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Institute for Health Research and Policy (MC 275) 5th Floor, West Research Office Building 1747 West

Roosevelt Road Chicago, Illinois 60608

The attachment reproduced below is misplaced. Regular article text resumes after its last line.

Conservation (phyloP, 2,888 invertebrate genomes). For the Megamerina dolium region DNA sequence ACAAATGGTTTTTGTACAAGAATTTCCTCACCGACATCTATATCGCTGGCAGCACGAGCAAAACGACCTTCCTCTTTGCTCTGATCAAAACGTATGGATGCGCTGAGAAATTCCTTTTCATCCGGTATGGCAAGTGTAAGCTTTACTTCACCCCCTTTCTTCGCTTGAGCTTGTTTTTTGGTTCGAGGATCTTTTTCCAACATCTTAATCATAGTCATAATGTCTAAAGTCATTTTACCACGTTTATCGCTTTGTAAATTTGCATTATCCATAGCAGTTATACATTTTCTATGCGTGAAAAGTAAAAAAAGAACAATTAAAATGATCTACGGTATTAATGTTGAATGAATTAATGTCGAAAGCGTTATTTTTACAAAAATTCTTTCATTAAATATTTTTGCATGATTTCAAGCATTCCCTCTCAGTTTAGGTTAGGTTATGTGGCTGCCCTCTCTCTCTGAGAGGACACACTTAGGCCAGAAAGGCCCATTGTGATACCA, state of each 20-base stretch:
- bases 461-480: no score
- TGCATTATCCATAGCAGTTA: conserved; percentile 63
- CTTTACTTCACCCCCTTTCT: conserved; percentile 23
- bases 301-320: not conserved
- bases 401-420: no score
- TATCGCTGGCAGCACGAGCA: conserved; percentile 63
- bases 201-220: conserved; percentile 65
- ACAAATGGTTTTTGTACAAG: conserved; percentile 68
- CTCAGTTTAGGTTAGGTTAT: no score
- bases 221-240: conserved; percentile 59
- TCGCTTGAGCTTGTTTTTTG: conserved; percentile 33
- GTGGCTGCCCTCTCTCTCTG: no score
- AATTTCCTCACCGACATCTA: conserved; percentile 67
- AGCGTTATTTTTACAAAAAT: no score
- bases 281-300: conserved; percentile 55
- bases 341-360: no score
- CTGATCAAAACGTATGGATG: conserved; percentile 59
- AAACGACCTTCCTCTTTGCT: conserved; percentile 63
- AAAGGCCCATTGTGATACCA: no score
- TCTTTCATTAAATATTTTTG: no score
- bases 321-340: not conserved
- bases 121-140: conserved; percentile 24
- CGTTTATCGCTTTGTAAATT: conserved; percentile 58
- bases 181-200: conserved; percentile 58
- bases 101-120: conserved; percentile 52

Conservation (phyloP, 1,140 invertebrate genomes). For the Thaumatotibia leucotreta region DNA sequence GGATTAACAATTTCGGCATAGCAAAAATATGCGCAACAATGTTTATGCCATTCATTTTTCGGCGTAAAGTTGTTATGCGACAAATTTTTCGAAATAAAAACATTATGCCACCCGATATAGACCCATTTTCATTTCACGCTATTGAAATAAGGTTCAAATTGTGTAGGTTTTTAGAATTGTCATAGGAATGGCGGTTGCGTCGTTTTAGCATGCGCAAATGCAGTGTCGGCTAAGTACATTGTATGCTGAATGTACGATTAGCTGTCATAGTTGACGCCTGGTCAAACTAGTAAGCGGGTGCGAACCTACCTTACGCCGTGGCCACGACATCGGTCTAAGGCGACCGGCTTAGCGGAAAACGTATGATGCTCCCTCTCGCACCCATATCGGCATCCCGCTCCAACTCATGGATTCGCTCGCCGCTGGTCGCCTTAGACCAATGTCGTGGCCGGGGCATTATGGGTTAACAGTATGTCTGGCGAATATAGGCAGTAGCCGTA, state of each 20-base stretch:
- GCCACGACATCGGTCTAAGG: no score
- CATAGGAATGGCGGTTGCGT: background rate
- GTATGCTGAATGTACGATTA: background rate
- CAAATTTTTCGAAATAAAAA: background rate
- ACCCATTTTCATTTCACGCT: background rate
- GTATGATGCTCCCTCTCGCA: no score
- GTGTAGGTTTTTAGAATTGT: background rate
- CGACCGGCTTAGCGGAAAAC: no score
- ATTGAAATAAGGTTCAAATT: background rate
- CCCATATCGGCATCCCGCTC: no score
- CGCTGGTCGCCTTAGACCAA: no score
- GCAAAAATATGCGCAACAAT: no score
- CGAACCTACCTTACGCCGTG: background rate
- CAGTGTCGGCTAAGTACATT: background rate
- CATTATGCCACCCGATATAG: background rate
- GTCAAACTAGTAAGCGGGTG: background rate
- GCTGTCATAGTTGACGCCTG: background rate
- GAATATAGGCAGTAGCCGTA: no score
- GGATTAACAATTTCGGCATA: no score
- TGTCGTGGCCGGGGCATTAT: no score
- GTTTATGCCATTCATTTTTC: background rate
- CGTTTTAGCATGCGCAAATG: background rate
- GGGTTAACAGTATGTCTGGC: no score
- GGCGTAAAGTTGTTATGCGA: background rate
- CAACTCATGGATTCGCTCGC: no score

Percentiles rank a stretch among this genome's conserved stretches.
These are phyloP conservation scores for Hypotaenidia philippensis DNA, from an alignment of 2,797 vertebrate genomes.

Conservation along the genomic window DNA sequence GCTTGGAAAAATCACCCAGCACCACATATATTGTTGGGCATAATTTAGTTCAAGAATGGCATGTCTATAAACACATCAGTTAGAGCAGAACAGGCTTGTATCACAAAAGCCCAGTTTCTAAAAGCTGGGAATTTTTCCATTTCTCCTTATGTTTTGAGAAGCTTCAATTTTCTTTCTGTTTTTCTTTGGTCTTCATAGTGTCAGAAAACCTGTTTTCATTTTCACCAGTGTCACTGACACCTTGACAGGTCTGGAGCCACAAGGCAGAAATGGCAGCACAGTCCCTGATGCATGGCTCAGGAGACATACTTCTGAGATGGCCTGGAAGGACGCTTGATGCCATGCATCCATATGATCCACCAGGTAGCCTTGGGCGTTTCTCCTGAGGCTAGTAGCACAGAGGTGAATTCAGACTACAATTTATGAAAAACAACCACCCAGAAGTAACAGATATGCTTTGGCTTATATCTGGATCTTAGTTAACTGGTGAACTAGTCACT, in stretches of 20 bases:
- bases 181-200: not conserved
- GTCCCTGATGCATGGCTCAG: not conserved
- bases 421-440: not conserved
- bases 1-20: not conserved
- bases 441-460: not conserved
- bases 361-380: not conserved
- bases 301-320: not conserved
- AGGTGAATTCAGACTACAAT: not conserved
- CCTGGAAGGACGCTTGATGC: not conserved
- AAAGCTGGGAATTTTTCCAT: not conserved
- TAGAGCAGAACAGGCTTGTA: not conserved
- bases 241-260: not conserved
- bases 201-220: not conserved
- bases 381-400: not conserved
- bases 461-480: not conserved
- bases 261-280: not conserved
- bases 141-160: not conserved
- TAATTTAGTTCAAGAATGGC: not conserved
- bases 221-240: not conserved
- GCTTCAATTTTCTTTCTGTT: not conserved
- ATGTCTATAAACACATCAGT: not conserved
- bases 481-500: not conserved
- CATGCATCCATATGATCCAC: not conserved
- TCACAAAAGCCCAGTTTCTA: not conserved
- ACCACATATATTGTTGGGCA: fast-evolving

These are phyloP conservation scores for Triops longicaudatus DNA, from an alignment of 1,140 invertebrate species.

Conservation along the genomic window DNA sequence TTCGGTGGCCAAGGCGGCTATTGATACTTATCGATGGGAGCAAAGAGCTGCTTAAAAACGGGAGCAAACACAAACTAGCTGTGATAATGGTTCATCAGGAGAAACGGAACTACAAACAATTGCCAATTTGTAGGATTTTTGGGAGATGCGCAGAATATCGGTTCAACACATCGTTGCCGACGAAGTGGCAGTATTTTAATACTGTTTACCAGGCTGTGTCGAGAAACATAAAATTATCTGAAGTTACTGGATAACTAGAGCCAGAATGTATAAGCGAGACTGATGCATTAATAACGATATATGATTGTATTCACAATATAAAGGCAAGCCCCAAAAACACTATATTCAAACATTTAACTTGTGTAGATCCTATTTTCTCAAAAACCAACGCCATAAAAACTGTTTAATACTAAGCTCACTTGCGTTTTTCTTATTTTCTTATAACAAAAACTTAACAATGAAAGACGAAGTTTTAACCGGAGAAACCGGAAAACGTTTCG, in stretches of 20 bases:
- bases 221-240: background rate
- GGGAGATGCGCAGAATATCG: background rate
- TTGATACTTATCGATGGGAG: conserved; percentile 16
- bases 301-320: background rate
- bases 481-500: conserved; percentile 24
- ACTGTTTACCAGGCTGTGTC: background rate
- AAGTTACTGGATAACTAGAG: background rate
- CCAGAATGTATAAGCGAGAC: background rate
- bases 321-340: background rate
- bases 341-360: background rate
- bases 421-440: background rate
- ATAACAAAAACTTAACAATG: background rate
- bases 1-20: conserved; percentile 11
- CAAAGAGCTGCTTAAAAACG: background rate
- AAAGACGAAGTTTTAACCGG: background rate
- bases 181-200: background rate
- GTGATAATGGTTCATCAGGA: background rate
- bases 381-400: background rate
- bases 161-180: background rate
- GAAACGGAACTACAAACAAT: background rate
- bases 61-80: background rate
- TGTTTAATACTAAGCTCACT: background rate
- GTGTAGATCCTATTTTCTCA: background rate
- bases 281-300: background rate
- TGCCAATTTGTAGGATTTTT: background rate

April 17, 2013 Ms. Samantha Lui Sen. Governance and Finance Committee State Capitol, RM 408 Sacramento, CA Re: Sugar-sweetened Beverage Tax Impact on Employment in California Dear Ms. Lui, Sugar-sweetened beverages (SSBs) are associated with poor health outcomes including obesity. Evidence suggests that a tax that would raise the price of SSBs by 20% would reduce consumption by 24% and raise substantial funding for obesity prevention programs. While SSB taxes have been proposed by many state legislatures including in California as a means to reduce SSB consumption and improve public health, the beverage industry has strongly lobbied against such taxes. A primary argument used by industry against SSB taxes is that they will cause considerable regional job losses. Although the industry’s jobs argument has resonated with citizens and lawmakers, especially during the recent recession, industry-sponsored research supporting it is subject to several limitations in its methods and assumptions. First, job losses within the beverage industry are overstated by not fully accounting for partiallyoffsetting increased consumption of non-SSBs, often produced by the same companies. Second, the increases in jobs created elsewhere in the economy as consumers reallocate their spending towards non-beverage goods and services are ignored. Finally, it does not account for the economic activity generated by the tax revenue. Our recent research undertaken at the University of Illinois at Chicago used the Regional Economic Models, Inc. macroeconomic simulation model to comprehensively assess the employment impact accounting for changes in factor input demand and multiplier effects across state-level economies as consumers, firms, and governments re-allocate their spending in response to changes in consumption induced by the introduction of a 20% SSB tax (which is assumed to be fully passed on to consumers without industry subversion by changing its wholesale prices) in California. That is, the net rather than gross employment effect was assessed by accounting for changes in SSB demand, substitution to non-SSBs, income effects, and government expenditures of tax revenues. Results from this non-industry sponsored research estimate that the net impact of a 20% SSB tax revealed increased employment of approximately 6,000 jobs in California, representing about a 0.03% change in employment. Declines in employment within the beverage industry of approximately 2000 jobs occurred but were offset by larger new employment in non-beverage industry and government sectors. Therefore, SSB taxes would have a negligible though slightly positive net impact on overall state-level employment in California. Yours Sincerely, Lisa M. Powell, PhD, University of Illinois at Chicago Roy Wada, PhD, University of Illinois at Chicago Joseph J. Persky, PhD, University of Illinois at Chicago Frank J. Chaloupka, PhD, University of Illinois at Chicago
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